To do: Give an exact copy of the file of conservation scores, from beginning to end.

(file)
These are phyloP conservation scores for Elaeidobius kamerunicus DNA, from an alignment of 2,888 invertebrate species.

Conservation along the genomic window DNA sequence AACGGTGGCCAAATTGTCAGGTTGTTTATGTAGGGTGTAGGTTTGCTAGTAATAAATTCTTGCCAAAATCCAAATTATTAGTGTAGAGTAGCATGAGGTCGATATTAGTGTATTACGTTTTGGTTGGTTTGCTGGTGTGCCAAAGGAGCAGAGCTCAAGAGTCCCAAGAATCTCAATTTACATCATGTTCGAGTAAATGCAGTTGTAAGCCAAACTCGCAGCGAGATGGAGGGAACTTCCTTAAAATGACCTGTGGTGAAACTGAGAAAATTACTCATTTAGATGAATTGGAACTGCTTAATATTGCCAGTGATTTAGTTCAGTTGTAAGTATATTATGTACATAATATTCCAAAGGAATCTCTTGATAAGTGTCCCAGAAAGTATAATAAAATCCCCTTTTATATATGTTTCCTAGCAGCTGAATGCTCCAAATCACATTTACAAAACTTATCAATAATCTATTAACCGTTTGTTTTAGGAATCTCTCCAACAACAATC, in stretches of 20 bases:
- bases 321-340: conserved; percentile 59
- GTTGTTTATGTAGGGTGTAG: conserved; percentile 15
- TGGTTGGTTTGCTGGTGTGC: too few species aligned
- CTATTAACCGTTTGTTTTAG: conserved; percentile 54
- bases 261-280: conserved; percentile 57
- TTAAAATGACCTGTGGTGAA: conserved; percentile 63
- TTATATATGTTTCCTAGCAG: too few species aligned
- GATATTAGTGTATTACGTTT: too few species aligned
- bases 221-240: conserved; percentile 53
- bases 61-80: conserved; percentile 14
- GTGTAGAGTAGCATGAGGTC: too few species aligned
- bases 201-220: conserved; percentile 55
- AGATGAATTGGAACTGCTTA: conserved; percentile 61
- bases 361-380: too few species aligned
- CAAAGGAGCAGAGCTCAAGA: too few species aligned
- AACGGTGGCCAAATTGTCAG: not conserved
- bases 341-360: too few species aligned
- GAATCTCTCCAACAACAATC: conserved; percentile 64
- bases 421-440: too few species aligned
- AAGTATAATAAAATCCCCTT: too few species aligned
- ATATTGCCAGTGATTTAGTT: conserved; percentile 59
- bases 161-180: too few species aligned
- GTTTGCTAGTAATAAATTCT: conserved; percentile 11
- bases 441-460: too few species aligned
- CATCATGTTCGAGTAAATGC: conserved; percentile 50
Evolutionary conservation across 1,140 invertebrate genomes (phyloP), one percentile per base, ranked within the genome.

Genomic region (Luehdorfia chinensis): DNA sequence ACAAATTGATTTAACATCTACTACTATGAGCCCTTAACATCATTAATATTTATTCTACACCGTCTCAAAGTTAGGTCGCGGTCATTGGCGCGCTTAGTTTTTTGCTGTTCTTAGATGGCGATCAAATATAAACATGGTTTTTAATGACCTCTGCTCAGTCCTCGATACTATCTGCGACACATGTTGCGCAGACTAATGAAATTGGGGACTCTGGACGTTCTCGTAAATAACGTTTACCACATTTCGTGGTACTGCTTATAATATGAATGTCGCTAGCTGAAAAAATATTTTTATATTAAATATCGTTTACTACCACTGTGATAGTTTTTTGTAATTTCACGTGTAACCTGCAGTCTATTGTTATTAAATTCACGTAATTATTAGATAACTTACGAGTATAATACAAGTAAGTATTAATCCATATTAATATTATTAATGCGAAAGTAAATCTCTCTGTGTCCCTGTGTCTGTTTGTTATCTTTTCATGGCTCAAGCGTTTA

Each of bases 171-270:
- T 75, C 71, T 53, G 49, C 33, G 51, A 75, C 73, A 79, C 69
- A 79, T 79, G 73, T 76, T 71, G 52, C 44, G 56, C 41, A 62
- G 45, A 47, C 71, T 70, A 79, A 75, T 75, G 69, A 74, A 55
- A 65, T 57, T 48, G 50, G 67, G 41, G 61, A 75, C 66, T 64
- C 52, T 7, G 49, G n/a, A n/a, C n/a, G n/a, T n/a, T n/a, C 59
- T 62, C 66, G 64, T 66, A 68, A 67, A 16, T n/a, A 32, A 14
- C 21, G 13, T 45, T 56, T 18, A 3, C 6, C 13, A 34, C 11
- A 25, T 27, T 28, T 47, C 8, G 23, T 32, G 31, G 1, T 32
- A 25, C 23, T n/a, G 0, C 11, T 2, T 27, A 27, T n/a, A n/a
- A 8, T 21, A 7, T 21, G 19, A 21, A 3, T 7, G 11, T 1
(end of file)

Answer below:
These are phyloP conservation scores for Elaeidobius kamerunicus DNA, from an alignment of 2,888 invertebrate species.

Conservation along the genomic window DNA sequence AACGGTGGCCAAATTGTCAGGTTGTTTATGTAGGGTGTAGGTTTGCTAGTAATAAATTCTTGCCAAAATCCAAATTATTAGTGTAGAGTAGCATGAGGTCGATATTAGTGTATTACGTTTTGGTTGGTTTGCTGGTGTGCCAAAGGAGCAGAGCTCAAGAGTCCCAAGAATCTCAATTTACATCATGTTCGAGTAAATGCAGTTGTAAGCCAAACTCGCAGCGAGATGGAGGGAACTTCCTTAAAATGACCTGTGGTGAAACTGAGAAAATTACTCATTTAGATGAATTGGAACTGCTTAATATTGCCAGTGATTTAGTTCAGTTGTAAGTATATTATGTACATAATATTCCAAAGGAATCTCTTGATAAGTGTCCCAGAAAGTATAATAAAATCCCCTTTTATATATGTTTCCTAGCAGCTGAATGCTCCAAATCACATTTACAAAACTTATCAATAATCTATTAACCGTTTGTTTTAGGAATCTCTCCAACAACAATC, in stretches of 20 bases:
- bases 321-340: conserved; percentile 59
- GTTGTTTATGTAGGGTGTAG: conserved; percentile 15
- TGGTTGGTTTGCTGGTGTGC: too few species aligned
- CTATTAACCGTTTGTTTTAG: conserved; percentile 54
- bases 261-280: conserved; percentile 57
- TTAAAATGACCTGTGGTGAA: conserved; percentile 63
- TTATATATGTTTCCTAGCAG: too few species aligned
- GATATTAGTGTATTACGTTT: too few species aligned
- bases 221-240: conserved; percentile 53
- bases 61-80: conserved; percentile 14
- GTGTAGAGTAGCATGAGGTC: too few species aligned
- bases 201-220: conserved; percentile 55
- AGATGAATTGGAACTGCTTA: conserved; percentile 61
- bases 361-380: too few species aligned
- CAAAGGAGCAGAGCTCAAGA: too few species aligned
- AACGGTGGCCAAATTGTCAG: not conserved
- bases 341-360: too few species aligned
- GAATCTCTCCAACAACAATC: conserved; percentile 64
- bases 421-440: too few species aligned
- AAGTATAATAAAATCCCCTT: too few species aligned
- ATATTGCCAGTGATTTAGTT: conserved; percentile 59
- bases 161-180: too few species aligned
- GTTTGCTAGTAATAAATTCT: conserved; percentile 11
- bases 441-460: too few species aligned
- CATCATGTTCGAGTAAATGC: conserved; percentile 50
Evolutionary conservation across 1,140 invertebrate genomes (phyloP), one percentile per base, ranked within the genome.

Genomic region (Luehdorfia chinensis): DNA sequence ACAAATTGATTTAACATCTACTACTATGAGCCCTTAACATCATTAATATTTATTCTACACCGTCTCAAAGTTAGGTCGCGGTCATTGGCGCGCTTAGTTTTTTGCTGTTCTTAGATGGCGATCAAATATAAACATGGTTTTTAATGACCTCTGCTCAGTCCTCGATACTATCTGCGACACATGTTGCGCAGACTAATGAAATTGGGGACTCTGGACGTTCTCGTAAATAACGTTTACCACATTTCGTGGTACTGCTTATAATATGAATGTCGCTAGCTGAAAAAATATTTTTATATTAAATATCGTTTACTACCACTGTGATAGTTTTTTGTAATTTCACGTGTAACCTGCAGTCTATTGTTATTAAATTCACGTAATTATTAGATAACTTACGAGTATAATACAAGTAAGTATTAATCCATATTAATATTATTAATGCGAAAGTAAATCTCTCTGTGTCCCTGTGTCTGTTTGTTATCTTTTCATGGCTCAAGCGTTTA

Each of bases 171-270:
- T 75, C 71, T 53, G 49, C 33, G 51, A 75, C 73, A 79, C 69
- A 79, T 79, G 73, T 76, T 71, G 52, C 44, G 56, C 41, A 62
- G 45, A 47, C 71, T 70, A 79, A 75, T 75, G 69, A 74, A 55
- A 65, T 57, T 48, G 50, G 67, G 41, G 61, A 75, C 66, T 64
- C 52, T 7, G 49, G n/a, A n/a, C n/a, G n/a, T n/a, T n/a, C 59
- T 62, C 66, G 64, T 66, A 68, A 67, A 16, T n/a, A 32, A 14
- C 21, G 13, T 45, T 56, T 18, A 3, C 6, C 13, A 34, C 11
- A 25, T 27, T 28, T 47, C 8, G 23, T 32, G 31, G 1, T 32
- A 25, C 23, T n/a, G 0, C 11, T 2, T 27, A 27, T n/a, A n/a
- A 8, T 21, A 7, T 21, G 19, A 21, A 3, T 7, G 11, T 1